How do you investigate a problem as intractable as the right to safe and decent housing? How do you ask people if they feel like second-class citizens?
The Grenfell fire threw up a number of questions which fundamentally challenge some of our key public agencies and processes. Some of these are immediate and practical issues: how did the building burn so quickly, and the fire spread in the catastrophic way it did? Was the council’s immediate response adequate? What lessons must be learned from the history of a refurbishment which appears to have fatally undermined the structure of the building?
But there are other, more profound questions. It was clear that the fire signalled something more than the structural inadequacies of one building. Suddenly, the divide between rich and poor, in areas like Kensington and Chelsea and beyond, and the voicelessness of many of our fellow citizens were thrust into the public consciousness.
The nation became aware of a startlingly prescient blog already familiar to Grenfell tenants, which articulated their frustrations and predicted that “only a catastrophic event will expose the ineptitude and incompetence of our landlord”. Working on the ground in the immediate aftermath, it became obvious to us at Shelter that people simply did not feel the local authority was on their side. It came as no surprise to us, given how the homeless families we work with in London are often treated, that people quickly assumed they would be rehoused in strange new areas. Even the promise of a rent-free year was assumed to be too good to be true. Colleagues on the ground reported a complete breakdown of trust between residents and the council. How had it come to this?
The official public inquiry into the fire starts next week and its terms of reference are predictably narrow. This is partly understandable, given the need to report back in a timely manner. But it creates an unacceptable risk that the broader but equally pressing question of the state of social housing, and the wider issues which social housing tenants face, could be kicked into the long grass. The inquiry may well produce conclusions which throw light onto the relationship between Kensington and Chelsea Tenant Management Organisation and its residents. But it will not explore the challenges facing all those reliant on big social landlords for their housing, or the context in which social housing has declined.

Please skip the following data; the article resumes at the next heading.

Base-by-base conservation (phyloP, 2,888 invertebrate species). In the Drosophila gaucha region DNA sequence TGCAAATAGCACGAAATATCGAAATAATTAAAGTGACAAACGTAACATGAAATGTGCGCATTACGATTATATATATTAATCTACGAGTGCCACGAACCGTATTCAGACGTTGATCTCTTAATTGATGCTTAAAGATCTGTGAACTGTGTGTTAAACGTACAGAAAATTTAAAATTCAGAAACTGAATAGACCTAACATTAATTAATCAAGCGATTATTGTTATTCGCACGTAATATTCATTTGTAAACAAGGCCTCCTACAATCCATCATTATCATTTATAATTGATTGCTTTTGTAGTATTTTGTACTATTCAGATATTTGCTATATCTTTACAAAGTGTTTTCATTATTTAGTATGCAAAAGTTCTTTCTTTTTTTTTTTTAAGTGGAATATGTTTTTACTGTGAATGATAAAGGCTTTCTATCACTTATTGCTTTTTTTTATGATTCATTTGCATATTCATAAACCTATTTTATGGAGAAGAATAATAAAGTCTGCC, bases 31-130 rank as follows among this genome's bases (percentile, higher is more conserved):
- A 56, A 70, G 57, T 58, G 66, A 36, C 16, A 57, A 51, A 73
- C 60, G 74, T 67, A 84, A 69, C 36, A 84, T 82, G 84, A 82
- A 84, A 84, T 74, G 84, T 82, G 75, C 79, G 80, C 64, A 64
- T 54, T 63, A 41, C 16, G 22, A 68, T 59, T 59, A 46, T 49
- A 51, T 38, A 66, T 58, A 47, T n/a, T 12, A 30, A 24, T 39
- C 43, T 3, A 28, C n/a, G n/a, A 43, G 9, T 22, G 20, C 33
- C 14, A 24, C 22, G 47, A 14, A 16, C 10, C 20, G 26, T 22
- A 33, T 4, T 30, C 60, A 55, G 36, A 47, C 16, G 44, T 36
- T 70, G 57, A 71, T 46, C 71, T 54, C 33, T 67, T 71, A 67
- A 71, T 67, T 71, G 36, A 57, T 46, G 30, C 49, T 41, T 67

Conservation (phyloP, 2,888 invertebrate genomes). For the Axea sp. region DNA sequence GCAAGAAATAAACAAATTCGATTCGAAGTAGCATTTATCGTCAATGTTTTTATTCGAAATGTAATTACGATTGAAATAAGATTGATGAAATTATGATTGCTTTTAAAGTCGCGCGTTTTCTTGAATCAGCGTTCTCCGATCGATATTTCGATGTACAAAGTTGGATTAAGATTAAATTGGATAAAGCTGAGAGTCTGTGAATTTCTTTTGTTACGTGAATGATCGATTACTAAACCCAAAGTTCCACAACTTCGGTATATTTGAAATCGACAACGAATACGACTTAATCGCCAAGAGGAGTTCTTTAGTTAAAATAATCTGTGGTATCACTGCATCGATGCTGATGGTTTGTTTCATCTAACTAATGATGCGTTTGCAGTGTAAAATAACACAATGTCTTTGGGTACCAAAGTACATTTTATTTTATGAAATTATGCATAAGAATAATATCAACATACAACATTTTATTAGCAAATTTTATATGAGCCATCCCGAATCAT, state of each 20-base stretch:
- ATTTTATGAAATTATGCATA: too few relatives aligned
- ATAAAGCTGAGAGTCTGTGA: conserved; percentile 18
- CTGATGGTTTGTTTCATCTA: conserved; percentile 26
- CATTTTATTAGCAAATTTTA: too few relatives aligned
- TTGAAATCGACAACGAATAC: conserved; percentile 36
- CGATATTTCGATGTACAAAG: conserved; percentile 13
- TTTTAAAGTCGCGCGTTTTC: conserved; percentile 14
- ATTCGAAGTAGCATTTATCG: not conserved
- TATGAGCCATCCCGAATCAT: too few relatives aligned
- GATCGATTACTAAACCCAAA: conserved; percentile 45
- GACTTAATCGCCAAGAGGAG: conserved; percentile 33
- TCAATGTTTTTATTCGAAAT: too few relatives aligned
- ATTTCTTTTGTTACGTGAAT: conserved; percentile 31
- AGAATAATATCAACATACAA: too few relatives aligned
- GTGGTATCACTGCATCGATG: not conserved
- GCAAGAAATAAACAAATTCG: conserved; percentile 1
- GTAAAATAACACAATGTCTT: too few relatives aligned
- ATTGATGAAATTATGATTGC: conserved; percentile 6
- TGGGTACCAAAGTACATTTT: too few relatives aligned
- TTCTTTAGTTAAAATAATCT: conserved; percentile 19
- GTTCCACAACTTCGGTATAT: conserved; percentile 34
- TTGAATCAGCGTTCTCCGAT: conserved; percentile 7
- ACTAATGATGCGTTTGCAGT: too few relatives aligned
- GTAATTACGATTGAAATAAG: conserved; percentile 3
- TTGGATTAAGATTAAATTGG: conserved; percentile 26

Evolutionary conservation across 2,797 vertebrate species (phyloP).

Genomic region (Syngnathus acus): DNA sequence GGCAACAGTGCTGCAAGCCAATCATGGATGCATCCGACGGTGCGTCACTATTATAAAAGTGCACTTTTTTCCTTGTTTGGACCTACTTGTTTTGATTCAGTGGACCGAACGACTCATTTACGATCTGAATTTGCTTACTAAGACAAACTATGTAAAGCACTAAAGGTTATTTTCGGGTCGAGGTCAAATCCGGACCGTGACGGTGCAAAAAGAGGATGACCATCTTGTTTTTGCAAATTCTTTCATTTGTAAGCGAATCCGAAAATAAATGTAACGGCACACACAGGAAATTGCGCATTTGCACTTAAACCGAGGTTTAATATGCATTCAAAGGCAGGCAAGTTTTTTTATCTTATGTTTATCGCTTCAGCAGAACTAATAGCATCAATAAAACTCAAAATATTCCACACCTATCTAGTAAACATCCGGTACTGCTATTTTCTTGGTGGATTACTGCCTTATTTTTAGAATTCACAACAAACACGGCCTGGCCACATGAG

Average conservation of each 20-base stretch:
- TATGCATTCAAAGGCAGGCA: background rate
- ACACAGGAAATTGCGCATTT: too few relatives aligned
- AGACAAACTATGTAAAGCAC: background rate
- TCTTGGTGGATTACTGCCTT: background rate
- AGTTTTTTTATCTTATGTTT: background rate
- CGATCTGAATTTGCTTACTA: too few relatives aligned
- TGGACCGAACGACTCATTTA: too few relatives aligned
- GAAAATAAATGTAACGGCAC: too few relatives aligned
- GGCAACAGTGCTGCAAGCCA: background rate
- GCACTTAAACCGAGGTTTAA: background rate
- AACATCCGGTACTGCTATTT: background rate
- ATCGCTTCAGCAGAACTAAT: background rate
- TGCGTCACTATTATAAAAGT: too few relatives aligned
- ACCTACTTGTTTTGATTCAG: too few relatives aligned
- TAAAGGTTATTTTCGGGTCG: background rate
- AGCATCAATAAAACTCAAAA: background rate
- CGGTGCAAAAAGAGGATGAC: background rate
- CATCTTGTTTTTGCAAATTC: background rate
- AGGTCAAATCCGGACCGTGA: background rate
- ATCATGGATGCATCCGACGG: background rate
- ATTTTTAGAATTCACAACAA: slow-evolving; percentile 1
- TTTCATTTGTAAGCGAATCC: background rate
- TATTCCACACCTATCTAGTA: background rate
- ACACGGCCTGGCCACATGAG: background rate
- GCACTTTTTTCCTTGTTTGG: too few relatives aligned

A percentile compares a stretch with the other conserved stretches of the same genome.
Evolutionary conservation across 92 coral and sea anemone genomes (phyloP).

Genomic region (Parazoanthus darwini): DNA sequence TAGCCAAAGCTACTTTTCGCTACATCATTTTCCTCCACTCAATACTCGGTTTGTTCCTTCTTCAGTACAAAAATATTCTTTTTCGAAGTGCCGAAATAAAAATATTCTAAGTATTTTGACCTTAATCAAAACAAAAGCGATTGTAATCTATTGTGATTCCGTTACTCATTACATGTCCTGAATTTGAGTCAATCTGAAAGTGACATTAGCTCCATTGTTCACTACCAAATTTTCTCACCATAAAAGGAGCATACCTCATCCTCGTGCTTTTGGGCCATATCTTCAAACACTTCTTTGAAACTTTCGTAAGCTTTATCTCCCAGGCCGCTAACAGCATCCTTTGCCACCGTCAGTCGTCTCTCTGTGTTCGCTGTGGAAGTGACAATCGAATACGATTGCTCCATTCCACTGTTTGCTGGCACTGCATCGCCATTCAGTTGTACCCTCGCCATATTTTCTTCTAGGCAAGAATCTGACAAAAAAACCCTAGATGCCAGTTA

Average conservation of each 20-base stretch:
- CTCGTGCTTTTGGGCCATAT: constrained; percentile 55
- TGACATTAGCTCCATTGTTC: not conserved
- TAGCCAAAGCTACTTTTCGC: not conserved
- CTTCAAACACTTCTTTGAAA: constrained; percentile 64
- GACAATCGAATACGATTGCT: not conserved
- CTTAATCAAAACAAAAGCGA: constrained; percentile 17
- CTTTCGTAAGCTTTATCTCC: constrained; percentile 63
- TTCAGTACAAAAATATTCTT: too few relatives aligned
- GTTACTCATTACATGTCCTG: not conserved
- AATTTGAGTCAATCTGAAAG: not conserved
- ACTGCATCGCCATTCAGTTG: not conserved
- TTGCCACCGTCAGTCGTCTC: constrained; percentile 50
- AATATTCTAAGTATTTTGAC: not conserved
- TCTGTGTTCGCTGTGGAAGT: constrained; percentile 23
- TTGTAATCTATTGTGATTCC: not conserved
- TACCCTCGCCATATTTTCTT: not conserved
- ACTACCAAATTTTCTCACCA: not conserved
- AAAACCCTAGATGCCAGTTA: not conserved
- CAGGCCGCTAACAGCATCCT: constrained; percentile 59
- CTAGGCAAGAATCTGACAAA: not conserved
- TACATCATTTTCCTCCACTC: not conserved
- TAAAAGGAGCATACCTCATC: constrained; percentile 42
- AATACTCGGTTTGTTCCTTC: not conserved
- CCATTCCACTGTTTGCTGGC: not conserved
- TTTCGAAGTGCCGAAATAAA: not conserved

Shelter will always defend social housing. The market has never and can never deliver affordability, security and good conditions for those whose incomes give them no power or choice in the marketplace. We see every day the consequences for people unable to afford expensive private rents, or who have to deal with with repeat homelessness as yet another eviction notice lands on their doorstep. Shelter’s own research released this week shows that regularly having to move house has thrown more than a quarter of a million people into serious debt over the past year.
Social housing should be a refuge from the problems of the market. But perhaps surprisingly, Shelter’s landmark Living Home Standard found that conditions in the social rented sector were just as bad. It is clear that Grenfell residents will not be the only ones who feel ignored by the system. To return to the inquiry, there are more voices that must be heard.
The Prime Minister herself has accepted that a number of concerns have gone unaddressed for too long. How these will now be heard remains to be seen. We are told that the housing minister Alok Sharma will personally meet and hear from social housing tenants. Good. But “housing minister visits housing estates” is not an adequate response to an unprecedented social catastrophe. Everyone with influence over the housing sector must be prepared to engage in difficult conversations with people who too often feel unheard. Nothing less will do.
This is part of a series by Shelter on Grenfell Tower. To read the previous blog posts, click here.